ali r.
    {downtown broker}
    Last edited by Front_Porch; January 17th, 2011 at 09:24 AM. Reason: I wanted to thank info for that great shot.

  8. #8

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    Quote Originally Posted by Front_Porch View Post
    Thanks infoshare for that foto. The former Cotton Exchange is also known by its address, 3 Hanover Square.
    Your welcome.

    This area is fast becoming a thriving residential neighborhood. I remember the days when the FiDI was 'completely' desolate on weekends; on Sunday mornings I would take long walks (or short bike rides) from my apartment in Soho into the 'relative' serenity that was to be found there on those narrow, cavernous side streets - fond memories of an area of Manhattan that at times could be a place of solitude.

    But I digress; I will 'follow' the 3 Hanover thread - That building is classic architecture at its' best, finding photos/history on the building to post will an easy search.

    Cheers

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    NYC Aficionado from Oz Merry's Avatar
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    Art Deco FiDi Office Building Starts Condo Conversion Process

    February 24, 2011, by Sara Polsky



    When we first heard that FiDi office building 116 John Street might be the area's next condo conversion, it was with the caveat that things would happen veeery slowly while the Metro Loft Management and Hacienda International Realty team cleared out the building's office tenants. But a tipster reports that work on FiDi's next office-to-condo project has begun. "The scaffolding is up all the way around the building, and after hours demo permits that have been issued for just about every floor above 9 have made working late a rather thrilling venture for the remaining tenants." When we swung by, there wasn't much to see in the way of construction activity, but plenty of permits for interior demolition have been filed.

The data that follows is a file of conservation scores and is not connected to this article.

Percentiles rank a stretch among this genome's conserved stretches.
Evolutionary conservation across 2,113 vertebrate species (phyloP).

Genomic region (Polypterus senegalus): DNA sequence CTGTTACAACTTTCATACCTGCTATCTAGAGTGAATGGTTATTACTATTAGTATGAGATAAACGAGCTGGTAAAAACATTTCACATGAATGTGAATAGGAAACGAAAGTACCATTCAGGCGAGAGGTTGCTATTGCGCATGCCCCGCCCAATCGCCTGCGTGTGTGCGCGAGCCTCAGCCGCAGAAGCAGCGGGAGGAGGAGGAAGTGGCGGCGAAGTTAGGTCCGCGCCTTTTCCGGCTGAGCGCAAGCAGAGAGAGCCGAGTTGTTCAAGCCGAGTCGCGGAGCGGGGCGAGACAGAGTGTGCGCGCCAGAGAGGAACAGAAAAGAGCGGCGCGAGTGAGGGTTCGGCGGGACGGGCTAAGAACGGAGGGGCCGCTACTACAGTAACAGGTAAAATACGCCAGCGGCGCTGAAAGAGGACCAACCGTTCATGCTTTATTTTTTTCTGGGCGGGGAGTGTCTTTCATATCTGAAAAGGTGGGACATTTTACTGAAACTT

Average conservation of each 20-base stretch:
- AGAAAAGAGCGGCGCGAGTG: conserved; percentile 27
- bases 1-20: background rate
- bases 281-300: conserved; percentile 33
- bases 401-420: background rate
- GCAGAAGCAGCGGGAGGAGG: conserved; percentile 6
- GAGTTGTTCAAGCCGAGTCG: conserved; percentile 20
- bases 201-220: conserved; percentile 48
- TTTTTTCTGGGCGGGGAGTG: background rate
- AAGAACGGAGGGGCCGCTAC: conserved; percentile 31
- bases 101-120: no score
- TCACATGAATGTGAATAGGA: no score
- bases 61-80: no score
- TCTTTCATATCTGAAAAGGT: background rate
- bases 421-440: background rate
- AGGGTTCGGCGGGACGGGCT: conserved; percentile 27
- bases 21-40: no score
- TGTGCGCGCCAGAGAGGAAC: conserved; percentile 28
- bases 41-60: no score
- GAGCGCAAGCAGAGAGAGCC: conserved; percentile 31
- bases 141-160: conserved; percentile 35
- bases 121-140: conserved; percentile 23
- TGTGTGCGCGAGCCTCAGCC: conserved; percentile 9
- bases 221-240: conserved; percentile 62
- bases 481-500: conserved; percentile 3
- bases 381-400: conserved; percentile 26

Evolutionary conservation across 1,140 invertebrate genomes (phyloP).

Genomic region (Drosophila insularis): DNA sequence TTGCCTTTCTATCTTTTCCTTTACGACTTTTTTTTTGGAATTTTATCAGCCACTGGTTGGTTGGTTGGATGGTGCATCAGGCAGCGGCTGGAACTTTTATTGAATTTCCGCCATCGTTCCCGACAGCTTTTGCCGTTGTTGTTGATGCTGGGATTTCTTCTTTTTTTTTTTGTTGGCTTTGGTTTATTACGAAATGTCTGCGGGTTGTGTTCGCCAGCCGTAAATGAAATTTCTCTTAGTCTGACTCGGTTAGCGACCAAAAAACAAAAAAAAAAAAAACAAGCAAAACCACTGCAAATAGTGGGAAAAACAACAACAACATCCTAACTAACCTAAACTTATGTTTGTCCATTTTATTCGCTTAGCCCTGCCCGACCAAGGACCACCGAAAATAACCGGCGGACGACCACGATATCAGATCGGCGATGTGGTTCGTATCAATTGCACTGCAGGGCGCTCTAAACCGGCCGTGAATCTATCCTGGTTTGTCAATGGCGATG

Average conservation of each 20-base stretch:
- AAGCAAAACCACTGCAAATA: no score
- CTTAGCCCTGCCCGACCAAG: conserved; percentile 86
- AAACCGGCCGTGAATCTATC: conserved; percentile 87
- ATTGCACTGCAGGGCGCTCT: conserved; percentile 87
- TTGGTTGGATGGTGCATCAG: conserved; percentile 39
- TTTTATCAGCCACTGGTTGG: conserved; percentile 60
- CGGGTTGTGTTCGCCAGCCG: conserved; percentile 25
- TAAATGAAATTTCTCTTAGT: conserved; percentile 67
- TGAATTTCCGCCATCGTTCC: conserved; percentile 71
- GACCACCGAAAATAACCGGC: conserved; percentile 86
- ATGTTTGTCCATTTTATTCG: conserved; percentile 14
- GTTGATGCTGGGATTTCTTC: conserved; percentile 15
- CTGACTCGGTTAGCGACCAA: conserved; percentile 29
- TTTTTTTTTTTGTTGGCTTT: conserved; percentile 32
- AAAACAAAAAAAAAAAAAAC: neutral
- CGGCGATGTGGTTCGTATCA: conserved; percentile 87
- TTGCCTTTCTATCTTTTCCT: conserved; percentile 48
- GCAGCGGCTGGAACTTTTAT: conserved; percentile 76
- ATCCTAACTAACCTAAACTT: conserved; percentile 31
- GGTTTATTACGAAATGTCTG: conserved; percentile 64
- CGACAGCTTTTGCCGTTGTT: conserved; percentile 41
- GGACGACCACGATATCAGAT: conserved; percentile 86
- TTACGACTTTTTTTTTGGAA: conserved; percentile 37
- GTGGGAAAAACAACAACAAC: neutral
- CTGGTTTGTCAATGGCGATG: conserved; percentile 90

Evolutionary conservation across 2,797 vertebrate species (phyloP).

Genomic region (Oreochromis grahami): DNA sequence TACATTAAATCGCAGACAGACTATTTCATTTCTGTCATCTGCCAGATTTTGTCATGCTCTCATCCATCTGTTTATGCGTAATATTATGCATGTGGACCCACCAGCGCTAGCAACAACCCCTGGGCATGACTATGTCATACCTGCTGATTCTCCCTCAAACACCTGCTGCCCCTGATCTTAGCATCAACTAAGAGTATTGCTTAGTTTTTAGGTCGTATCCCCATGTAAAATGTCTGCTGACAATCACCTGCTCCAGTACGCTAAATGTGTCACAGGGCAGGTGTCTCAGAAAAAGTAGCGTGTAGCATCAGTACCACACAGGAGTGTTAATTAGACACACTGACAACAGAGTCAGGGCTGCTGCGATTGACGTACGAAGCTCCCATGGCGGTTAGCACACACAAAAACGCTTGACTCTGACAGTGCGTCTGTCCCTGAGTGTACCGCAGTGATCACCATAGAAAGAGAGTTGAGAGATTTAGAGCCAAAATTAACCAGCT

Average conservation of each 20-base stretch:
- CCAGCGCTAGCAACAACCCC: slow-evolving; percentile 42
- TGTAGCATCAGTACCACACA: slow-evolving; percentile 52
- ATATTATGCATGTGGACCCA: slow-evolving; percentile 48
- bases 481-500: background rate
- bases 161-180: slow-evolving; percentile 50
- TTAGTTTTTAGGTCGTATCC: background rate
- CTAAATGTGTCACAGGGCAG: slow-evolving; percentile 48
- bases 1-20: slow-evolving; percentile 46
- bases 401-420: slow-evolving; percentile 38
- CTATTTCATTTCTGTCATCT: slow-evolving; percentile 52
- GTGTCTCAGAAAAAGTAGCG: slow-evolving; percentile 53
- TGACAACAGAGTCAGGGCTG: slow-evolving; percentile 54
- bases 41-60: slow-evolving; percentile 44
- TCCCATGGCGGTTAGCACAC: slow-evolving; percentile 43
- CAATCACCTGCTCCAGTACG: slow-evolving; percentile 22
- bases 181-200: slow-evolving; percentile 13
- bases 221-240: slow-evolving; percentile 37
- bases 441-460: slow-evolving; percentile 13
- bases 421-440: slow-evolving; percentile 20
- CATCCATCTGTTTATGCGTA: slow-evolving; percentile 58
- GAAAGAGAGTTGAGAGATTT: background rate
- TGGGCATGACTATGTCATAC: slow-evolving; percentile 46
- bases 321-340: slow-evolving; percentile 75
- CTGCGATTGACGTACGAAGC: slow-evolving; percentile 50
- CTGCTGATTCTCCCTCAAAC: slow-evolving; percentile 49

Architect Avinash K. Malhotra, last seen at Dwell95 and Brooklyn Gold, is the one listed on the permits. Still no word on what amenities will compete with the local bowling alley.
    The full view of what's getting converted:



    Official website: Avinash K. Malhotra Architects [akmarch.com]
    DOB Permits: 116 John Street [DOB]

    http://ny.curbed.com/archives/2011/0...ocess.php#more

  10. #10

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    Census shows growth near ground zero

    Wednesday, March 30, 2011



    Tags:
    new york city, census, ground zero, new york news
    Eyewitness News
    LOWER MANHATTAN (WABC) -- The latest Census figures show the rebuilding of Lower Manhattan has turned into a population boom.

    The number of people near ground zero has roughly doubled since the 9/11 attacks.
    That makes it one of the fastest growing places in the city.

    One reason for the boom is the many banks that have moved uptown.

    Their old office spaces have been converted to apartments.
    (Copyright ©2011 WABC-TV/DT. All Rights Reserved.)

    http://abclocal.go.com/wabc/story?se...ork&id=8042722

  11. #11
    Fearless Photog RoldanTTLB's Avatar
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    So our building (116 John), is getting torn apart and rebuilt full swing. New windows all the way around (that sucked when they were doing it in our offices), and loads of demo. Here's what some lucky people may be waking up to someday (both from 35th Floor:




  12. #12

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    When do you expect to see more up-scale retail on the narrow streets of Fidi given all these new luxury condos? How soon before we see a real neighborhood here?

  13. #13
    Fearless Photog RoldanTTLB's Avatar
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    No idea what thread to put this in, but they resumed work on the previously iced tumor next to the Chamber of Commerce. This is from a few days ago, but there are more forms up since.